Revolutionary War pension record from National Archives

Edward Dorton

State of Kentucky

Floyd County

On the 12th day of December 1833, personally appears before the distingushed Justice of the Peace for the county aforesaid now sitting, Edward Dorton a resident of Kentucky in the county of Floyd, aged eighty two years: who being first duly sworn according to the law doth on his oath make the following declaration in order to obtain the benefit of the act of Congress passed June 7, 1832; that he entered in the service of the United States under the following named officers and served as herein atated; that in the spring of 1776 the Indians became troublesome in the western part of Virginia so much so that it prevented a band of immigrants from proceeding to Kentucky. Said applicant was then residing in Washington County, Virginia and on the waters of Powell's River in Powell's Valley. Col. William Campbell the Col. of the county ordered that a volunteer company should be raised to supress the Indians: which company this applicant states he enlisted in as a volunteer for "six months" in the month of March 1776, the day of the month not recollected.

Under Capt. Bickley and Lieutenant Cowan, Ensign Robinson the company immediatley commenced their march down Powell's Valley to "Cumberland Gap" and there we were fired upon by the Indians. The firing was continued warnly by both sides for some time and the Indians gave way and fled. From their painted appearance we apprehended a more formidable band against us and accordingly retreated in all possibe speed to the stellements and ascertained that the Indians we fought was the Cherokees. We remained but a short time and being joined by more volunteers we again marched to the frontier. We got back on the last of July 1776. Having been back but a short time we was attacked near Cumberland Mountain by about forty Indians. We outnumbered them a few. The fighting commenced first by the Indians who lay concealed behind old logs and rocks. The skirmish lasted for three hours in which a few Indians were killed. Our company lost several--Dickenson, Humphery and Solomon Kendrick. We remained here till August (the last part) and went back to the settlement all broke up and forted as they had done for six years before. We guarded the fort till late in November. We all recieved discharges certifying our service.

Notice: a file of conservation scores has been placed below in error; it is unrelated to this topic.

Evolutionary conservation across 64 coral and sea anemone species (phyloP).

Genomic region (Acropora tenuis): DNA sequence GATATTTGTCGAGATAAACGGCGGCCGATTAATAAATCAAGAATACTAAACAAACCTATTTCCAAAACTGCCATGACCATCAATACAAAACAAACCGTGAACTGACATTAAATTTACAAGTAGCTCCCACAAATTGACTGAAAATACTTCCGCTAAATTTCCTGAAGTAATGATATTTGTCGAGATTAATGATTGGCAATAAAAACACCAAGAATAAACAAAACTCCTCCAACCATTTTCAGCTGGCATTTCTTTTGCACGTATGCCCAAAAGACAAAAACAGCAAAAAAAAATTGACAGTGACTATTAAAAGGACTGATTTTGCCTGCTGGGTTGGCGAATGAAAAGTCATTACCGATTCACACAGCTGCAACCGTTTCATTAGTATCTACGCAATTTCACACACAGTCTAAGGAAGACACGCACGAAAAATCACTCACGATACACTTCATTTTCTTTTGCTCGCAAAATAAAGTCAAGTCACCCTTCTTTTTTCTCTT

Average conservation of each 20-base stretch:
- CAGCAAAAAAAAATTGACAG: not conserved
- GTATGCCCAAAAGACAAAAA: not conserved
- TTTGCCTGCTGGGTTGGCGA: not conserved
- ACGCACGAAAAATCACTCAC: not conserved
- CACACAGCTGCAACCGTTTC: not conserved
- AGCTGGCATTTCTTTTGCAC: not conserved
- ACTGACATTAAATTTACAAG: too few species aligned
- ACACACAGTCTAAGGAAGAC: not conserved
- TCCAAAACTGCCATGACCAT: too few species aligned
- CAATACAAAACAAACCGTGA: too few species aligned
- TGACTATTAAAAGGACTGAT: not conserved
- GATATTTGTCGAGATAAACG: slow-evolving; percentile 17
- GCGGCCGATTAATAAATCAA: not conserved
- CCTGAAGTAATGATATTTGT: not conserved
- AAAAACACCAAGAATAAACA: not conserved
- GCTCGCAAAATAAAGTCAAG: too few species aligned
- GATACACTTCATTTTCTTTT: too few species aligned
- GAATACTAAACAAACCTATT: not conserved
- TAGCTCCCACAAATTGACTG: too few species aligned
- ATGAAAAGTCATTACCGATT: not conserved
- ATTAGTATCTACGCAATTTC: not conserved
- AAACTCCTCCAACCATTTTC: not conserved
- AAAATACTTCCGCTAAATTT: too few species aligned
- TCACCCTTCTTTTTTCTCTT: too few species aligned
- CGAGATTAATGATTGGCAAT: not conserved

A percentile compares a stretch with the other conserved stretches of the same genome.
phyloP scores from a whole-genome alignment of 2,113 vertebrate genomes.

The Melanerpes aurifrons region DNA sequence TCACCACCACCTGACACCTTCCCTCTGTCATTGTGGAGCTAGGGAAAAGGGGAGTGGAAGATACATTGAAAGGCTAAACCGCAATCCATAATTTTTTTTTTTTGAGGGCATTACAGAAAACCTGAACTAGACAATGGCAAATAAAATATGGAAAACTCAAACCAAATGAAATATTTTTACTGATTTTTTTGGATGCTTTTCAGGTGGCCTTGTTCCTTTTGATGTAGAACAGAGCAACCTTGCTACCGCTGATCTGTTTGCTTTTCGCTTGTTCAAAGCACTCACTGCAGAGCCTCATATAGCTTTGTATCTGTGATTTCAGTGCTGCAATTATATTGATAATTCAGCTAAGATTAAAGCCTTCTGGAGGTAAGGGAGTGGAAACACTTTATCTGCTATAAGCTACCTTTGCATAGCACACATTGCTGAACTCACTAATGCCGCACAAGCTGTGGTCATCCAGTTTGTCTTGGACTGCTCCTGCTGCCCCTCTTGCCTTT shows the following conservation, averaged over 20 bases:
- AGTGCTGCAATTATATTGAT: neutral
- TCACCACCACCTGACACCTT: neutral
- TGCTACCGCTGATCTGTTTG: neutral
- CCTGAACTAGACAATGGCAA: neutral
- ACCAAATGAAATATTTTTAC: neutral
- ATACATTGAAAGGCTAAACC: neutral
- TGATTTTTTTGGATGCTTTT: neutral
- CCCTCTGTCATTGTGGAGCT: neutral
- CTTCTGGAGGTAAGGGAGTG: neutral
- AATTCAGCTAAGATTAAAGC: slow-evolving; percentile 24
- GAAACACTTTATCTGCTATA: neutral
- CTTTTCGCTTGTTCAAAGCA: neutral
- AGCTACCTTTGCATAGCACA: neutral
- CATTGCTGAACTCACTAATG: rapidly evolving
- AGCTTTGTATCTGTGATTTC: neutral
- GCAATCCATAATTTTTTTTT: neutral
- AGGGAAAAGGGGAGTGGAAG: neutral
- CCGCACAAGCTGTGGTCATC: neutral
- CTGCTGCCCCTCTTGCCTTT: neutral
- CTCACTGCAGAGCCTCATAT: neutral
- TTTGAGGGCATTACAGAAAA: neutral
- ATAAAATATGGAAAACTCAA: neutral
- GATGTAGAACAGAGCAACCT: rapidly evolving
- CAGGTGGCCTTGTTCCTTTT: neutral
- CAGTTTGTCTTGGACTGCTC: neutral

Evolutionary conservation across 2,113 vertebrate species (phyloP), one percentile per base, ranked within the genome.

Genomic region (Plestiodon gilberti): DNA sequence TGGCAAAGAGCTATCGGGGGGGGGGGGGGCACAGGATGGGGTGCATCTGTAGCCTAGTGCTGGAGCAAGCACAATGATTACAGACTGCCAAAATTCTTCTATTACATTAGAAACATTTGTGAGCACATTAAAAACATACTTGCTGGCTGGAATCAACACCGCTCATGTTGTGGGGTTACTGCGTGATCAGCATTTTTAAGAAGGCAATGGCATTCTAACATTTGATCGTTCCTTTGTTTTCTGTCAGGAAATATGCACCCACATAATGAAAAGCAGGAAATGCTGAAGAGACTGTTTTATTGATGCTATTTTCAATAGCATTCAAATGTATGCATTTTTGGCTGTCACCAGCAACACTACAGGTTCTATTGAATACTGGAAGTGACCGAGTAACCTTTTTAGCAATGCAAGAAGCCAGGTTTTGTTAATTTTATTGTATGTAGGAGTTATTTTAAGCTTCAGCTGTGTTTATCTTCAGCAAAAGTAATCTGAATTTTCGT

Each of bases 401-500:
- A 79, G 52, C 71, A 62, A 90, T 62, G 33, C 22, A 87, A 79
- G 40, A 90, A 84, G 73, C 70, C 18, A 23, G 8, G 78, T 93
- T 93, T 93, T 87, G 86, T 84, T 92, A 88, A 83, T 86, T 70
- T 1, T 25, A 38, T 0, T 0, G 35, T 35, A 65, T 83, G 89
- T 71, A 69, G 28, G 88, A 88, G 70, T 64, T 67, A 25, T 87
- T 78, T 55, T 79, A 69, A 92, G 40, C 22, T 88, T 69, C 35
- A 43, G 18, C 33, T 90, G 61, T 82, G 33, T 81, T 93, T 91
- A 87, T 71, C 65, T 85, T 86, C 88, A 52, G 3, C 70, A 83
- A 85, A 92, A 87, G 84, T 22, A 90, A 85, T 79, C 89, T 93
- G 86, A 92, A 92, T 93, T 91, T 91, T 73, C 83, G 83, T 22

On the first day of April next year 1777 the Indians again returned to Clinch and Powell's Valley and commenced murdering and plundering the settlements in that region. A volunteer company was raised by Capt. John Snoddy and Lieutenant Robinson (my ensign the year before) this pursant to Col. Campbell's orders, who was our Col., I volunteered for six months again. The fort was useless unless a force was kept in the field against the Indians, the settlements had no security. Col. Campbell did not accompany us but gave us his orders.

About this time the Tories in North Carolina continued their operations and they were aided by a few from the South Fork of the Holston who frequently stole horses belonging to the Whigs and carried them to the Tories in Carolina. Our company marched down to the mouth of the North Fork of the Holston and took a western direction for Powell Valley on the frontiers. Here we remained scouting till August 1777, when we was attacked by a band of hostile Indians at day break. After an hour skirmish and running fight we was forced to retreat. The brother of this applicant was killed and skelpt by the Indians, also a man by the name Michael Auxier and another by the name of Litton and one William Priest was killed and several wounded. The Cherokee Indians was assembling in large numbers down Holston to commence war. They had painted themselves and had the war dance and for fear of being cut off we retreated to the settlements.

Cocke of Carolina and Christy of Virginia marched to beat down the Cherokees. The Indians formed a plan to fall on the settlements on the Clinch and Gen. Christy sent one Martin to inform the fort of it. We all broke up and went to Abingdon. Not long after this Christy made peace with the Indians at the Long Islands which according to the applicants recollection in June 1777.